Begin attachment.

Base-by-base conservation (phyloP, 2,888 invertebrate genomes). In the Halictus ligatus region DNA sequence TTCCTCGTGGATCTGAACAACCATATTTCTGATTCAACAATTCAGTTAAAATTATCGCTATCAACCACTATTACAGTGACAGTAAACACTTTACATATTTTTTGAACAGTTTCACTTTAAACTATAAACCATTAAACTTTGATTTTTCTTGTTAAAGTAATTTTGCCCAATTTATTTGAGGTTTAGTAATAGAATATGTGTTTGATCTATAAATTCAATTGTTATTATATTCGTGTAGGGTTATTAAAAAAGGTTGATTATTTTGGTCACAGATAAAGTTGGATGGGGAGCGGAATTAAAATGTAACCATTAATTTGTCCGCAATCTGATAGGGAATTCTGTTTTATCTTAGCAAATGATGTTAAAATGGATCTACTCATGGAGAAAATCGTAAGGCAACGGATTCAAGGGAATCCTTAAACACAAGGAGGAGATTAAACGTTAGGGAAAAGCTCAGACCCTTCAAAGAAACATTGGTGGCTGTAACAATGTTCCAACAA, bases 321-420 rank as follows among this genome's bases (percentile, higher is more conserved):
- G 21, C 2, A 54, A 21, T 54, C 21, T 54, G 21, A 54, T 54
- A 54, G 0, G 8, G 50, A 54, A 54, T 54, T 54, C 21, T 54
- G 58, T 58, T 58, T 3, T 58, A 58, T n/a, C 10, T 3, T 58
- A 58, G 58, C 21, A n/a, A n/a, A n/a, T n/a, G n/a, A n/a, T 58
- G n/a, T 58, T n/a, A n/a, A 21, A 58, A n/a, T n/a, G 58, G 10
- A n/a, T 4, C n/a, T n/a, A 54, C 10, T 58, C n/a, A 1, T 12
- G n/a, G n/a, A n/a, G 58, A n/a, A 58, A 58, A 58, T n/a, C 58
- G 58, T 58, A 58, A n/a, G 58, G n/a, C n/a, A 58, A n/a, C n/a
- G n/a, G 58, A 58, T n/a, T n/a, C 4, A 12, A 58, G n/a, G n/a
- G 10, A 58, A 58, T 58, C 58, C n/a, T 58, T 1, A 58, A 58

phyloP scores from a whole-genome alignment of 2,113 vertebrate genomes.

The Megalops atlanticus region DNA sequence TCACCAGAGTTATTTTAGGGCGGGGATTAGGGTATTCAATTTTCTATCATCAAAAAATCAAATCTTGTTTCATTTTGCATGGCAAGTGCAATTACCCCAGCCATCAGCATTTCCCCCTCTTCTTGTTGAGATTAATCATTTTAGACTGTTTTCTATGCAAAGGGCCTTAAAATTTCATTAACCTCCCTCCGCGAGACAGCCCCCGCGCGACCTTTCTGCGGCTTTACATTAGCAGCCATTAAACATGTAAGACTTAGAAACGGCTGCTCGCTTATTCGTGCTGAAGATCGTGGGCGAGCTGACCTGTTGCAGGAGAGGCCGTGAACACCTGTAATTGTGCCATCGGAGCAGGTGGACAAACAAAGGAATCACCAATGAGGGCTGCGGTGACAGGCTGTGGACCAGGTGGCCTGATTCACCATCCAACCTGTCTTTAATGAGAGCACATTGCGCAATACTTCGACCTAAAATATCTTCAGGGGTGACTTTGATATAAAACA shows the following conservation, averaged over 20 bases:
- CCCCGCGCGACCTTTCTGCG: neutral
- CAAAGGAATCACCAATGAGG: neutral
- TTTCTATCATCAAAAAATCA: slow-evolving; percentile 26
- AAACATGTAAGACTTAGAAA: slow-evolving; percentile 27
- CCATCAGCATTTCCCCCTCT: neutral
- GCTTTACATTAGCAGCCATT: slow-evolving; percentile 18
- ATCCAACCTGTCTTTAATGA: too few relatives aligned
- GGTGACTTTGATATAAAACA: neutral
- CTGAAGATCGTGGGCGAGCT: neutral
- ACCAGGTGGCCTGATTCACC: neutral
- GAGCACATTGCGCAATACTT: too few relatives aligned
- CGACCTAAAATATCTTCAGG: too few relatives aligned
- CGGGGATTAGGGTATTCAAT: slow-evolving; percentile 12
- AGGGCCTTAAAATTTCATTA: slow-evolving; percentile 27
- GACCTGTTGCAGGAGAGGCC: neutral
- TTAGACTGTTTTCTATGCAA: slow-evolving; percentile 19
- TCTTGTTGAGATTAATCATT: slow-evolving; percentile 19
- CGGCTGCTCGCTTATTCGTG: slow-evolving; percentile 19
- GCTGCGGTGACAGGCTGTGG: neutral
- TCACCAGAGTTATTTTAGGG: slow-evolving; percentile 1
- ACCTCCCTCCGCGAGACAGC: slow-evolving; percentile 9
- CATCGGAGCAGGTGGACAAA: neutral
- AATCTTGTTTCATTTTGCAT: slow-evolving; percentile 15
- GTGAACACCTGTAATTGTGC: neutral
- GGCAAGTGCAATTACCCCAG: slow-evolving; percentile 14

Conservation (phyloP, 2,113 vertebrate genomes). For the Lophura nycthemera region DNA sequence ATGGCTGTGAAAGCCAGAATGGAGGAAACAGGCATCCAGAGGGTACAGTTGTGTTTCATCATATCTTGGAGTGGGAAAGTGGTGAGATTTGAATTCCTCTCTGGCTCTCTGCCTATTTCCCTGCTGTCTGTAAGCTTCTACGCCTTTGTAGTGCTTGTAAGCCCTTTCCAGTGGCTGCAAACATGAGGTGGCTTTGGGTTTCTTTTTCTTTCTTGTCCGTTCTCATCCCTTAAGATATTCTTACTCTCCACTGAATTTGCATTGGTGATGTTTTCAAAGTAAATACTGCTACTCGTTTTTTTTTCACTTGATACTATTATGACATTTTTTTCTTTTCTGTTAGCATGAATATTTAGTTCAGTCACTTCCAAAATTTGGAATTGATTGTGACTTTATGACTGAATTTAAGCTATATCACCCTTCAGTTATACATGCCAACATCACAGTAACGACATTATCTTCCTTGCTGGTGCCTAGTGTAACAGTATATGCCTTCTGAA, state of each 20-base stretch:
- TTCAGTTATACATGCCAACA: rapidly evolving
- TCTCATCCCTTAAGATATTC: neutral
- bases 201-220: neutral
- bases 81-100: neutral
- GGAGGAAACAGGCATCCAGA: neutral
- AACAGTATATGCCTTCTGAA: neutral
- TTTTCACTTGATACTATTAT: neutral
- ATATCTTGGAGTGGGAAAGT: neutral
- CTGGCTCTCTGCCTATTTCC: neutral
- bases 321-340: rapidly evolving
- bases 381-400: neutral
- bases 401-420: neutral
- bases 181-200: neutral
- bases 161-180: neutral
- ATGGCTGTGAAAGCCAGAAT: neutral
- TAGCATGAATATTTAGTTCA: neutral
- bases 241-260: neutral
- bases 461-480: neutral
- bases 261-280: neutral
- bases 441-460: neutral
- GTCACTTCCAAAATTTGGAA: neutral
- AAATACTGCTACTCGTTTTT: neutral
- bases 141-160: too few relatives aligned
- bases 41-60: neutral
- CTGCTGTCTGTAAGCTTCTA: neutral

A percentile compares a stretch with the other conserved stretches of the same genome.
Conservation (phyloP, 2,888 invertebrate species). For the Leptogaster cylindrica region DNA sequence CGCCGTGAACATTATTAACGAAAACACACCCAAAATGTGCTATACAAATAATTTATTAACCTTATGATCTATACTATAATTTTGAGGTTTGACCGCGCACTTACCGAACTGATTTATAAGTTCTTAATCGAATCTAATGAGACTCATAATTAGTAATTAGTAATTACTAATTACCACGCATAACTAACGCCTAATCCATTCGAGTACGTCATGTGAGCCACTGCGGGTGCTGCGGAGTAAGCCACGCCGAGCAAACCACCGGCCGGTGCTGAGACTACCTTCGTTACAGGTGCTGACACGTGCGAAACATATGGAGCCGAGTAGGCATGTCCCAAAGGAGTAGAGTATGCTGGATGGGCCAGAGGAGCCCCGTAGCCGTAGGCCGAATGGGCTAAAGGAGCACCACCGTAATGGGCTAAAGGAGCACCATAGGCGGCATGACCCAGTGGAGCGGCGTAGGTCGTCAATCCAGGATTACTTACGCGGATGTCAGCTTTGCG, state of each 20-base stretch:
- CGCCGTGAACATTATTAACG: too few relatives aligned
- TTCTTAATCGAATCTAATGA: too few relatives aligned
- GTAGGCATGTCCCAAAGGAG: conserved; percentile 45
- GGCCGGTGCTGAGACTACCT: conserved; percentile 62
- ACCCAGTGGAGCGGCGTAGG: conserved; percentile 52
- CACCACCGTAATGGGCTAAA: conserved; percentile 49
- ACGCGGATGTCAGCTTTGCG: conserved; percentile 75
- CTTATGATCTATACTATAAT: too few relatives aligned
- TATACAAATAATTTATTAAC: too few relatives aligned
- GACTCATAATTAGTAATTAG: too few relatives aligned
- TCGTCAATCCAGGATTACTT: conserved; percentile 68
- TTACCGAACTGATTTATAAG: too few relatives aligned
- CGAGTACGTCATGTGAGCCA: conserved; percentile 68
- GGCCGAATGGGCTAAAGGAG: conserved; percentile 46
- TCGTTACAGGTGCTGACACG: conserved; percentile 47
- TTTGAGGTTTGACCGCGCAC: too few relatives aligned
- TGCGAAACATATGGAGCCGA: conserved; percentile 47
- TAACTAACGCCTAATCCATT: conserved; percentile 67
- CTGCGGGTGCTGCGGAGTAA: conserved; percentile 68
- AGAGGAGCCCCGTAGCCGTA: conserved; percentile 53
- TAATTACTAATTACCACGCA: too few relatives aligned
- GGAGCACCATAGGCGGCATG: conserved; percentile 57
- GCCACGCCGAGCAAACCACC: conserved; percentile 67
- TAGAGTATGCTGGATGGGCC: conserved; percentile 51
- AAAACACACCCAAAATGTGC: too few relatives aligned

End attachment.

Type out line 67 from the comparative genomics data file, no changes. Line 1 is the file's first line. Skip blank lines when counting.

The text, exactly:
- CGCCGTGAACATTATTAACG: too few relatives aligned